What Is a TBI?


As the name implies, a traumatic brain injury (TBI) typically occurs when a forceful blow to the head results in brain dysfunction. It may also occur with a penetrating injury to the skull, such as a bullet wound. If the TBI is mild, it typically results in short-term symptoms. Severe TBIs may involve bleeding on the brain, torn tissues, and bruising that can lead to serious, long-term complications. Sometimes, permanent disability may result.

The symptoms of a TBI can vary widely. If you experience any possible symptoms of a brain injury after involvement in an accident, it’s best to call for emergency transportation to your nearest hospital. Some examples of symptoms include loss of consciousness, nausea and vomiting, headache, dizziness, confusion, and sensitivity to light or sound. The recommended treatment for a TBI depends largely on its severity. For mild cases, the patient may only require rest and close monitoring. Severe brain injuries may require surgical intervention, medications, and long-term rehabilitation.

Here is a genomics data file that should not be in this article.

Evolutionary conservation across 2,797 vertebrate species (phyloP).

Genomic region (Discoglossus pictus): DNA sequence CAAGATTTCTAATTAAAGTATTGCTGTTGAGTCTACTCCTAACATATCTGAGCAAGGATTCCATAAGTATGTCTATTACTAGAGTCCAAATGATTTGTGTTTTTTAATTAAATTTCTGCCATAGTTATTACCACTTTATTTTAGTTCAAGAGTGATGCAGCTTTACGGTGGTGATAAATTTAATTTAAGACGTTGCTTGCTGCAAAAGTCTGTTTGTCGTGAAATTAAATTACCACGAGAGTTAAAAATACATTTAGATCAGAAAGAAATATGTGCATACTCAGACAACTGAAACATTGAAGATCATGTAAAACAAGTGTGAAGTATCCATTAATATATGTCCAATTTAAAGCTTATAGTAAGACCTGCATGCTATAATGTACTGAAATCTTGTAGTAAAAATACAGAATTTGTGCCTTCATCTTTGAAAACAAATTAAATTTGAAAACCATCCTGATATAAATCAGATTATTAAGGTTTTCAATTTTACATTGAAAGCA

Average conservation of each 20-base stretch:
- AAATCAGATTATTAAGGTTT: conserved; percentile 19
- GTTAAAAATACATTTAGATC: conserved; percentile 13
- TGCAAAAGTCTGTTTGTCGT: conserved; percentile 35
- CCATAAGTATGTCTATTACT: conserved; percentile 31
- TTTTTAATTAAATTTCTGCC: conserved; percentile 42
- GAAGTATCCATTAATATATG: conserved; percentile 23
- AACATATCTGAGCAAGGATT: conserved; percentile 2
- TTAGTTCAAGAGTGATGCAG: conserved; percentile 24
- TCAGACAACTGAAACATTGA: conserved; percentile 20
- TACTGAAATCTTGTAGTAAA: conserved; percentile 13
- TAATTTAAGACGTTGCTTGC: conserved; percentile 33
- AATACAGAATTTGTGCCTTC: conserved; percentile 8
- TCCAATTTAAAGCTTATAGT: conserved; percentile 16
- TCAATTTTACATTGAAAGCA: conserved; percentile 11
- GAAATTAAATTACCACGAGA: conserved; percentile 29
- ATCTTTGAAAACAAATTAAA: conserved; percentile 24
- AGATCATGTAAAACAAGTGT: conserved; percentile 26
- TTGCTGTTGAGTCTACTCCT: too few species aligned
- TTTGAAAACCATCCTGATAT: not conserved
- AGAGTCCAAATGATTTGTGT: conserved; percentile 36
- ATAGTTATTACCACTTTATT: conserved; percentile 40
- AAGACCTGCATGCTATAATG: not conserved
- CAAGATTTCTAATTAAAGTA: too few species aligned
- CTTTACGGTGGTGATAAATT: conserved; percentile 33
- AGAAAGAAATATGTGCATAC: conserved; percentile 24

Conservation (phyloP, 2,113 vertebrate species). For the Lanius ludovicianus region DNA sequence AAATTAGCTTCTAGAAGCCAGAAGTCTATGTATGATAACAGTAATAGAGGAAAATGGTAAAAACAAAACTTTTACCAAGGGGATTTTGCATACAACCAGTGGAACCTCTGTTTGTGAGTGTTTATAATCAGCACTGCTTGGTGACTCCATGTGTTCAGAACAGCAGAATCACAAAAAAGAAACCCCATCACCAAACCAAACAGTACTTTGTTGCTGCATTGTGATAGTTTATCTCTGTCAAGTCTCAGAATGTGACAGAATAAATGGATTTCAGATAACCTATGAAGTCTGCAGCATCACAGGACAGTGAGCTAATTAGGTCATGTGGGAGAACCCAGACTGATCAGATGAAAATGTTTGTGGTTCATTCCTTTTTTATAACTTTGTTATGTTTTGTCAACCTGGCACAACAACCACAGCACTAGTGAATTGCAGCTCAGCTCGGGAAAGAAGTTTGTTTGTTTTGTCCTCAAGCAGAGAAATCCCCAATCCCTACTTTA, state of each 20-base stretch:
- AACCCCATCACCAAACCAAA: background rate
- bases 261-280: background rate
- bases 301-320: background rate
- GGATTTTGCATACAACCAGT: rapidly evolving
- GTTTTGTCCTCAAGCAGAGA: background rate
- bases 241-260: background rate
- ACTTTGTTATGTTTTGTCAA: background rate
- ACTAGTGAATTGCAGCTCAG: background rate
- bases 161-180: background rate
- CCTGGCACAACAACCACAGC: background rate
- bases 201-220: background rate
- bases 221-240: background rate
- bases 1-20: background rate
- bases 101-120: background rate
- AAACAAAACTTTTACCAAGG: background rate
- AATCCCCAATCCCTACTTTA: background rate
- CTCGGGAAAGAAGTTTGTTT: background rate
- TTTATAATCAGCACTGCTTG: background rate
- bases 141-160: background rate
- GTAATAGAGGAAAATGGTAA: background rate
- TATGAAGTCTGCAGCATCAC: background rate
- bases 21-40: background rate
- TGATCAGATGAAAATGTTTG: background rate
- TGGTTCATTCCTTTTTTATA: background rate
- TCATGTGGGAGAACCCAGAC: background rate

The Emergency Department at Riverside Community Hospital is a Level Two Trauma Center that features a helistop for swift transportation of the most critical of patients to our hospital. If you have a medical emergency in Riverside, please call 911; otherwise, you may contact our community hospital at (951) 788-3000.

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